The first quarter Moon rises about mid-day and sets about mid-night. The last quarter Moon rises about mid-night and sets about mid-day.

Crescent Moon

The crescent Moon casts little light, and since it is never in the sky for long after sunset or long before sunrise, and never high above the horizon at night, the light it gives is not very useful for walking.

The waxing (growing larger) crescent Moon always sets within a few hours of sunset, the smaller the crescent the earlier it sets. Similarly the waning (growing smaller) crescent Moon always rises within a few hours of sunrise, the smaller the crescent the closer to sunrise it sets.

Natural sky-glow

For an hour or so after the Sun sets light is still scattered and refracted through the atmosphere; this, of course, is the twilight.

You may notice a glow in the sky, near where the Sun set, more confined and longer lasting than the twilight glow; this is the zodiacal light and is sunlight that is being scattered by dust in space. Of course both light scattered by the Earth's atmosphere and space dust can also be seen before sunrise.

Even when there is no Moon in the sky, the Sun is well below the horizon, and you are a long way from a city, there is some general glow from the sky. The night sky is not black, it is grey.


Venus is the only planet that is likely to be bright enough to provide useful light for walking at night. If you look carefully on an otherwise dark night you can see your shadow cast by Venus.

Venus is sometimes called the morning star or the evening star. It is always within 47° of the Sun and usually closer than that.


If you give your eyes time to adapt to the relative darkness (the level of light in a starlit night is something like a six-hundred-millionth that of a sunlit day) it is quite possible, and enjoyable, to walk along a road or a smooth path without obstacles.

Man-made sources of light

Obviously, in a town or city there is a lot of light, both direct and scattered, from street lights, flood lights on sports grounds, etc. Walking in towns and cities is not what this page is about.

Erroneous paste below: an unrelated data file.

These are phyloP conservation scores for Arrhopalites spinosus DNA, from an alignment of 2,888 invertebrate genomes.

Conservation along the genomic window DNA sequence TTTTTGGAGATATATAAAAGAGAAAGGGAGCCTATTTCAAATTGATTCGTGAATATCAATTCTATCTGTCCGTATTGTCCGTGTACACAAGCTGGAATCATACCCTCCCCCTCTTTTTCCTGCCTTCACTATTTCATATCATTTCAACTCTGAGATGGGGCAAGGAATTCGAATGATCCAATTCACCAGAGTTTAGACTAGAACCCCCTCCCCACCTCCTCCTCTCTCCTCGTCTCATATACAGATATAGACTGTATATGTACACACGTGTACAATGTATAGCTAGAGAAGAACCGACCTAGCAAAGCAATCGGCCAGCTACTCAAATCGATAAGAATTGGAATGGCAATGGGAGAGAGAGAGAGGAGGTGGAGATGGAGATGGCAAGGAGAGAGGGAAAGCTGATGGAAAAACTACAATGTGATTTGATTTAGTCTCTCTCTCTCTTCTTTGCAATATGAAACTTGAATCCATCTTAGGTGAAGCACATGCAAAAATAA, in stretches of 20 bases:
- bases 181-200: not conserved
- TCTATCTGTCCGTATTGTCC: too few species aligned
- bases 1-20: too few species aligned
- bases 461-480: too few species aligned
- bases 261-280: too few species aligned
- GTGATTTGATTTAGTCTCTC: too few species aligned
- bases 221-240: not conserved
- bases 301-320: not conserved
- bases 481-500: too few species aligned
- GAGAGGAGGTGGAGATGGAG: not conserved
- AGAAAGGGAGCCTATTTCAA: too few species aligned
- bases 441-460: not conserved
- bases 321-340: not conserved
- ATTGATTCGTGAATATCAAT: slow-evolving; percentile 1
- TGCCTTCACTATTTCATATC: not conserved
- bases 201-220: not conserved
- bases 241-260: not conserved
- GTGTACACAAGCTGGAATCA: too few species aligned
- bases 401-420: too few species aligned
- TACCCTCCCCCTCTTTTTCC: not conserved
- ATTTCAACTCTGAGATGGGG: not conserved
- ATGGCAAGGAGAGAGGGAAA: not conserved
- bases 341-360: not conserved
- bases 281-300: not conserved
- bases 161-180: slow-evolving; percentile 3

Man-made sky-glow

Most of the people who will be reading this (that is, the people who have the wealth required to have access to the Internet and the leisure time to read stuff like this), will very likely be in, or close to, a city, and there will be considerable sky-glow from that city.


Astronomers and sky glow

Man-made sky glow is a huge problem for astronomers, who need the darkest possible sky. Many astronomical observatories have been moved away from cities due to increasing anthropogenic sky-glow.
The amount of artificial sky-glow will obviously depend on how far you are from the nearest city or town and less obviously on the cloud conditions. Fog between you and a town may scatter the light away before it gets to you, but cloud will reflect back some of the light that would otherwise go out into space.

Sky-glow from a large city can often be seen from at least as far as one hundred kilometres.

Of course sky-glow from a city, while it makes it easier to see where you are going, obscures the less bright of the stars.

Safety on the road

The safety advice in walking on the roadside in the dark is much the same as walking in the daylight, but it will help you to be visible if you wear something white, light coloured or reflective. Most of the time you should walk on the side of the road on which you are facing the oncoming traffic (different sides depending on whether the traffic is on the left or right side in the particular country).

You could carry a torch and switch it on whenever a vehicle is approaching. I don't usually. In the dark it is obviously easy to see if a car approaching from in front has any chance of hitting you. Less obviously it is even easier to see if a car approaching from behind has any chance of hitting you; watch how your shadow moves as the car approaches; if your shadow moves off to the side the car is not going to hit you. If your shadow stays steady, right in front of you, the car is coming right at you!

Walking on the roadside in the daylight is probably less safe than at night, without actually turning around you have to rely on your hearing to tell whether a vehicle coming from behind is heading toward you.


Try walking at night with minimal use of a light. Give your eyes time to adapt to the darkness. It is one more way of getting 'closer to nature'. If you haven't done it, or haven't done it recently, you will find it an interesting and enlightening experience.

When you walk at night, without using an artificial light, you will find that you use your ears more than usual.